In my story, I've been drafting a character with abilities based on fire and heat. I had this idea that he could have gloves that can increase in heat on the outside while the inside temperature stays mostly the same. My question is: would these be possible to make (out of any material)? If it helps, this story takes place in a futuristic setting.
It would be trivial to make a portable flamethrower with the nozzle attached to a glove's palm. In fact, some people with enough spare parts and time have already done it.
While there are many Darwin Awards (and honorable mentions) that relate to death by fire, a quick search indicates that not one has been awarded so far having to do with homemade flamethrowers. If you are quick enough to release your novel, it may be cited when someone tries to lit a cigarette with such a glove.
Seriously now, having heated hands is a bad idea™. If your hands are just as hot as a good cup of tea, the most you can do with those is becoming a very unique reiki practicioner, which you can do without the gloves anyway.
But if you hands are hot enough to do anything truly superhuman - from softening PVC to melting solder - you are just a distraction away from the ER. If your eye itches, if you pick your nose, if you use your fingers to whistle, if you scratch your butt... It will not be pleasant.
And if you need to grab someone to prevent them from falling from a ledger... You won't be making many friends, nor getting many teamwork awards.
You will always be better served by having a good soldering iron and a heat gun.
How hot are we talking, and how long does it need to work for?
There are two ways you can deal with this:
Materials with a vacuum in between two layers of material are basically as good as you can get with insulation. With this you will have a heat conductivity of about 0.006-0.008 W/(m·K). Insulation will only slow down how fast the inside heats up.
You can calculate this with the following equation W = kA/L (W is the Joules of heat every second (work), k is the heat conductivity, A is the surface area, and L is the thickness).
So if the glove was 1cm thick, and the surface area of our hand is about .05m^2 according to google, and we plug in a theoretical ideal 0.004 for our conductivity we get.
W = 0.004*0.05/0.01 = 0.02 J/s
This is the energy being transfered and getting through every second per degree Kelvin (Celsius) the gloves are heated up.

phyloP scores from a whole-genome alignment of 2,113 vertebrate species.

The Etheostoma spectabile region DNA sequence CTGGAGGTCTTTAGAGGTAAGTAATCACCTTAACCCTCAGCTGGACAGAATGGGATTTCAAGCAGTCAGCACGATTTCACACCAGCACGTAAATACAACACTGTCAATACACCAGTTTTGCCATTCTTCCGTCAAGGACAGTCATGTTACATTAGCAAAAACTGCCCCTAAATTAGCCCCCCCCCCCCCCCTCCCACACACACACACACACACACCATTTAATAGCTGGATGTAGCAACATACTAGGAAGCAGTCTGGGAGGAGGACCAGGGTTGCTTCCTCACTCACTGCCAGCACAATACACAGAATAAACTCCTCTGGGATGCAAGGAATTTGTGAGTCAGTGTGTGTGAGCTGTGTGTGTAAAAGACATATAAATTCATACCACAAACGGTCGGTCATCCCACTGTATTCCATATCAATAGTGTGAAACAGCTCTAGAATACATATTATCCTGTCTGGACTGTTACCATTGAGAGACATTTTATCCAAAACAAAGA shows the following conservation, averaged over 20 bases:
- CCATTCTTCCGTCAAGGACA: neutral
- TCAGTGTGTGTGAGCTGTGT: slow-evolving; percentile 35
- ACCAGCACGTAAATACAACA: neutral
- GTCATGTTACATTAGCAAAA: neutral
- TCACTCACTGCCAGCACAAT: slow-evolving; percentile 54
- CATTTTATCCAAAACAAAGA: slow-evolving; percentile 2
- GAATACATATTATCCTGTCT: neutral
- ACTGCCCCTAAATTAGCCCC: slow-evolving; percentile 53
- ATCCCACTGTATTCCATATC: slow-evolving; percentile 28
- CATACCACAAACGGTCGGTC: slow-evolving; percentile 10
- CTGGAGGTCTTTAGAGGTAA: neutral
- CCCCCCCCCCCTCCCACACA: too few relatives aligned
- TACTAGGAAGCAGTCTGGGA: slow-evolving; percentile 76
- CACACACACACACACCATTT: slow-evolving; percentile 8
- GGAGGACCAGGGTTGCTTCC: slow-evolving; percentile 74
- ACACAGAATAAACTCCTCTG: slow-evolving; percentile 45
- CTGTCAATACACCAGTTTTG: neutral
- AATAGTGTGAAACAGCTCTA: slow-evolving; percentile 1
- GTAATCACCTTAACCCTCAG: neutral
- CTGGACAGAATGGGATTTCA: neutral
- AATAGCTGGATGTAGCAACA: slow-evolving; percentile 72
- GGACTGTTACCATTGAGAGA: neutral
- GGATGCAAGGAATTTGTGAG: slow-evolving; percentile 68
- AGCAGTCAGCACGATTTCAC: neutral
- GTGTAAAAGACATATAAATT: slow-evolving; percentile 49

For a male each hand make up about 0.65% body weight (0.5% for females). That means for a 200lb man, 1 hand would have a mass 0.58kg. I was going to treat humans as water, but a google for "heat capacity of human flesh" actually gave me a result (3500 J/(kg*K)), which is actually pretty close to water.
So to heat up your hand 1 degree will take about 2030 J of energy.
So if the gloves where only 1 degree hotter on the outside it would take 28 hours to get your hand to the same temperature (though I imagine your body can dump the heat in sweat. I am not sure what the limits are for that.)
So how hot can these gloves be before you get burned. Temps of between 40-80 degree Celsius will cause burns over varying amounts of time (40 over long time, 80 over a second). Let's say the user wants to be able to use the gloves for a minute before it reaches 50 degrees and they start burning their hands. That is 30 degrees over room temperature.
So that means 2030*30 = 60,900 J of energy need to get through the glove to burn our user. Over the span of a minute, that means a full 1000 watts of energy can get through.
Looking at our easier equation, that means the outside of the gloves can be a full 50,000 degrees Kelvin. This is really hot. Like crazy hot. You can melt steel and stone. It is hot enough that I thought I made a mistake. Then I looked up the kevlar gloves that can withstand lava. The big problem is not the heat getting through, its melting the gloves themselves.
Looking up high temp polymers Looks like we can get up to 600 degrees Celsius currently without melting with some newer ones. We are constantly making better ones and you could probably say "something something carbon" to say the gloves have a melting point of around 1500 degrees Celcius. At this point you can melt steel just fine.
At those temps you could use the gloves for about 30 min before the internal heat got bad.
The other method you can keep them going is with active cooling. Water tubing could carry heat up your arms to big heat sinks on your back. To balance the heat getting through the gloves with the insulation above, the gloves would need to pump about a hundredth of a liter of water a minute.
More traditional insulations might require about a liter of water a minute pumped through to maintain thermal balance.
The bigger problem is where you are getting the energy to heat the gloves.
No need for science fiction, we have substances that can do that now. There are a variety of thermal insulators that would be capable of being made into gloves. Aerogel would be one example. There are a variety of ceramic heat shields that would work as well. Just google thermal insulators.